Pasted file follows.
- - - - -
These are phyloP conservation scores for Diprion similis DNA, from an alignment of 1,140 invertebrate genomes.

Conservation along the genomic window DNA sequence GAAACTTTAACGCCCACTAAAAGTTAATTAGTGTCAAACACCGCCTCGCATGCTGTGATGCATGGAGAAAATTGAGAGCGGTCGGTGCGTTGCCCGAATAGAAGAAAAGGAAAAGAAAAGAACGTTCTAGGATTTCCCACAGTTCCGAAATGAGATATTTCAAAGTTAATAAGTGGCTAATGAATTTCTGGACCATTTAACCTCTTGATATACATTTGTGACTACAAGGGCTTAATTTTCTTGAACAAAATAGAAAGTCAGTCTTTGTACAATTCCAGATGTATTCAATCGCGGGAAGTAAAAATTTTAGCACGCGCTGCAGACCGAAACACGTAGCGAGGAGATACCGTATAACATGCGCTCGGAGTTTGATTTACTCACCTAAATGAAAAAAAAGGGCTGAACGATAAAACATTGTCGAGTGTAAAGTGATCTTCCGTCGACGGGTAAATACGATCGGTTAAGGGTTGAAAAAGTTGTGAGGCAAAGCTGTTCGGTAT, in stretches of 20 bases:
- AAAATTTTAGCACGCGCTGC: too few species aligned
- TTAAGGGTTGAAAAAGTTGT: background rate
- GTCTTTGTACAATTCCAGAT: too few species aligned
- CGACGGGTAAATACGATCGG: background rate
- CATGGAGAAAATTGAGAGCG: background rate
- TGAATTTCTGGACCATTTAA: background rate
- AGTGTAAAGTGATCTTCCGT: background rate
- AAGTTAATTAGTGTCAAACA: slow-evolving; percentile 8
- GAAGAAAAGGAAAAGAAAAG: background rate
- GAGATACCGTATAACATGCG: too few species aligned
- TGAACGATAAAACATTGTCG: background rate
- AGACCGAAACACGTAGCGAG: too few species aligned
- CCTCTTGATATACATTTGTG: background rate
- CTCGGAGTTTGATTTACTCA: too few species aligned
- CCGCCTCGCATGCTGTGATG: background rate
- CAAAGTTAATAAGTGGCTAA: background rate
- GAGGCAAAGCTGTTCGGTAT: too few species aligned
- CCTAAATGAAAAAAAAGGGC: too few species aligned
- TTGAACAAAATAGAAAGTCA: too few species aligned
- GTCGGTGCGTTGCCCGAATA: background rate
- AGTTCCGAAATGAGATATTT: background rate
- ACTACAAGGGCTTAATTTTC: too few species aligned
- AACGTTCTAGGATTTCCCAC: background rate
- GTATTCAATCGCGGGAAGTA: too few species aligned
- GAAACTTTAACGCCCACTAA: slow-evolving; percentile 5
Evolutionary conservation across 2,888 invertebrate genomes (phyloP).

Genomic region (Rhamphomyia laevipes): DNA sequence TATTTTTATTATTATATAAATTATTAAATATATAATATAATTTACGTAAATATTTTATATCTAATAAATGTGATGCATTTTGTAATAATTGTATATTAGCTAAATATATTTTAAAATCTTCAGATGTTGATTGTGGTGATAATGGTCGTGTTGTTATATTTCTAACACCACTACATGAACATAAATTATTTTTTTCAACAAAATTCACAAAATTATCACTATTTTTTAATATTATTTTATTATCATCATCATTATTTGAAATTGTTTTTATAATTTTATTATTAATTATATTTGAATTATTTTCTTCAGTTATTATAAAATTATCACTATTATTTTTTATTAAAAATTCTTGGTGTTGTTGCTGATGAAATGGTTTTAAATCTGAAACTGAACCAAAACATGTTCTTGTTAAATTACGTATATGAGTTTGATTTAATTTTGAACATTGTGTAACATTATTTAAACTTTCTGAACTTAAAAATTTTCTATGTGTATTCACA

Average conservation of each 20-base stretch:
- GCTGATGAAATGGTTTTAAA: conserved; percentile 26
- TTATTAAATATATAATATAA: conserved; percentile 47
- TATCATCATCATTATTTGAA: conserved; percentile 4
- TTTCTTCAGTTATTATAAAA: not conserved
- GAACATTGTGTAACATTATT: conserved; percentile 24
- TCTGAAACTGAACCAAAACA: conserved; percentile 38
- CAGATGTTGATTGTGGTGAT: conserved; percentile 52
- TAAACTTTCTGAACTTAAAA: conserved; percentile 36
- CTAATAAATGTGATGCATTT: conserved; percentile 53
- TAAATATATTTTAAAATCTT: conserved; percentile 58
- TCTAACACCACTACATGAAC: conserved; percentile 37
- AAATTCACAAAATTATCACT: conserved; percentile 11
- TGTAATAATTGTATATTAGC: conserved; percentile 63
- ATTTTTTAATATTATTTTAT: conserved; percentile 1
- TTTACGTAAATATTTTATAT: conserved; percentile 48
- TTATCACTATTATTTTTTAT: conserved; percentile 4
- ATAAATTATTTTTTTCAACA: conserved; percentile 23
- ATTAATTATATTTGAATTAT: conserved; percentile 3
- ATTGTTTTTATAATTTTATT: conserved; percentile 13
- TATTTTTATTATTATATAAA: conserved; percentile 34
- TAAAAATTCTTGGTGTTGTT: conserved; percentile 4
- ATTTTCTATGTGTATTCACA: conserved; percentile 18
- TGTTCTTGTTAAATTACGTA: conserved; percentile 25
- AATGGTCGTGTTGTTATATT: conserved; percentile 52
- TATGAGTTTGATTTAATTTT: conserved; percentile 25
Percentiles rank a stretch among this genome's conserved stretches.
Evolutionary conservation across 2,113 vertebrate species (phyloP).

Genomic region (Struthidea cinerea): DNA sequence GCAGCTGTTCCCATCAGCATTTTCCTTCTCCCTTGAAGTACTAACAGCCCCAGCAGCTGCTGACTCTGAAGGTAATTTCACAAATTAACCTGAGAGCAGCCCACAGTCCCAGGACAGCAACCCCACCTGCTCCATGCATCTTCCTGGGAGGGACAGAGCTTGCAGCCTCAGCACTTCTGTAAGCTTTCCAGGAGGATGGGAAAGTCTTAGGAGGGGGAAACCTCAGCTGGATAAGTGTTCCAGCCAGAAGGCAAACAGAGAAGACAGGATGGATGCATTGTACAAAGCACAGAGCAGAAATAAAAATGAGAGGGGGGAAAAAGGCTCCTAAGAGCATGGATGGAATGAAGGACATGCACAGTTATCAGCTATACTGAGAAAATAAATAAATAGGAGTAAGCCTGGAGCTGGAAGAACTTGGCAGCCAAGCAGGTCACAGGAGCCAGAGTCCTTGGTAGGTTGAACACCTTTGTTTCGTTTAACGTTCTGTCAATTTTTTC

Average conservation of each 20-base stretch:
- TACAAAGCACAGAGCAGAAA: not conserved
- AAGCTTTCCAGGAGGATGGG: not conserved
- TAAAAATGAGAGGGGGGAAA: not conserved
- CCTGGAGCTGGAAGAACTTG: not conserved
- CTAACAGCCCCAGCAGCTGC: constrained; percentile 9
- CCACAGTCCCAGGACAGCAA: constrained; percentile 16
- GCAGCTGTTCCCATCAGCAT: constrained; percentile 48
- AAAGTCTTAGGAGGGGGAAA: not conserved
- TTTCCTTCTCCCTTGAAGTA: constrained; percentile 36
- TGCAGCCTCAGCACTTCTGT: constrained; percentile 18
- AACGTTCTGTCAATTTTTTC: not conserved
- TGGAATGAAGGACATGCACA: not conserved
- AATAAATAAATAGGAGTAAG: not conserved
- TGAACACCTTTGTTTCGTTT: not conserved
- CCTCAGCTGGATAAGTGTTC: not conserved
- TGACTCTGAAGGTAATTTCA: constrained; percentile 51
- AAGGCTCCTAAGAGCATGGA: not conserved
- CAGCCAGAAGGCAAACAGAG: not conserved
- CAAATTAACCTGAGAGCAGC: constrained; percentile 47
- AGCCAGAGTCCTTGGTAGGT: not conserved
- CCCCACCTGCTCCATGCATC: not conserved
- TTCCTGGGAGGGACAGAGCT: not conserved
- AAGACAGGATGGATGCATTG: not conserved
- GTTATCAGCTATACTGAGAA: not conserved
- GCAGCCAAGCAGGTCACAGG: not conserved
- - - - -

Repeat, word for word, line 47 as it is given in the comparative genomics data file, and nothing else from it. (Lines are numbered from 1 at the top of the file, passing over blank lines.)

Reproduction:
- ATAAATTATTTTTTTCAACA: conserved; percentile 23